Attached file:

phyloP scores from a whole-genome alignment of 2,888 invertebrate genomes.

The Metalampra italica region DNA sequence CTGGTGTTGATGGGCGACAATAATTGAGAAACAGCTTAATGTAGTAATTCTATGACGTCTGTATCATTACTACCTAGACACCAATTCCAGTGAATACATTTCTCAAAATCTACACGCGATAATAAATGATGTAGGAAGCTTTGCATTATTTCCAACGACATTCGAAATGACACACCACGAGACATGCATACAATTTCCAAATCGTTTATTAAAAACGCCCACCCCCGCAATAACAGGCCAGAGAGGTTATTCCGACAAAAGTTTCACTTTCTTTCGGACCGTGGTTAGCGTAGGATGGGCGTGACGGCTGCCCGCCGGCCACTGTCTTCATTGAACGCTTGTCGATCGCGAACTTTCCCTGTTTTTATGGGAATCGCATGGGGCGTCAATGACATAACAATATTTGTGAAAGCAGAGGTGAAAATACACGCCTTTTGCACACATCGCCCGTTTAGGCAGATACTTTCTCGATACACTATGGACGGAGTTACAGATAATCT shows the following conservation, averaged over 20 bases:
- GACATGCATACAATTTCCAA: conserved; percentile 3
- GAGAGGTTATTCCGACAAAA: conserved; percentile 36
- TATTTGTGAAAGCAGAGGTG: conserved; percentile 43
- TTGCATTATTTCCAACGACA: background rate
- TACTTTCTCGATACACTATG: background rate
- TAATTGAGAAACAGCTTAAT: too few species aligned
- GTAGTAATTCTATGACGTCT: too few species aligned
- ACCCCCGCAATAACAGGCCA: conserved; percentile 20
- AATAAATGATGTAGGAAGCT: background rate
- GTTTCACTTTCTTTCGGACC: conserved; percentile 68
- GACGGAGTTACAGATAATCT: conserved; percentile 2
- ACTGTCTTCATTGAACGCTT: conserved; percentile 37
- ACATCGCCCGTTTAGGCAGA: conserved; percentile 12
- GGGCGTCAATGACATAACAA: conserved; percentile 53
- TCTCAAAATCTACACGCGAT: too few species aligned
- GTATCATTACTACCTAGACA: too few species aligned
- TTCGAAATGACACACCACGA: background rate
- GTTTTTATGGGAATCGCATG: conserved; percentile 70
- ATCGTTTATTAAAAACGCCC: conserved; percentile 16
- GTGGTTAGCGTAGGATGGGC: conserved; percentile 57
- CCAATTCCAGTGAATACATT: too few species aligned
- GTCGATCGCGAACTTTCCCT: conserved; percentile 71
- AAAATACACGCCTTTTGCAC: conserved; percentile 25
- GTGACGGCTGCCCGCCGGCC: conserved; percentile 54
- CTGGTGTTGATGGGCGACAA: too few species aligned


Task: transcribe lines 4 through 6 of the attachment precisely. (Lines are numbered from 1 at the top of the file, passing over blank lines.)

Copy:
- GAGAGGTTATTCCGACAAAA: conserved; percentile 36
- TATTTGTGAAAGCAGAGGTG: conserved; percentile 43
- TTGCATTATTTCCAACGACA: background rate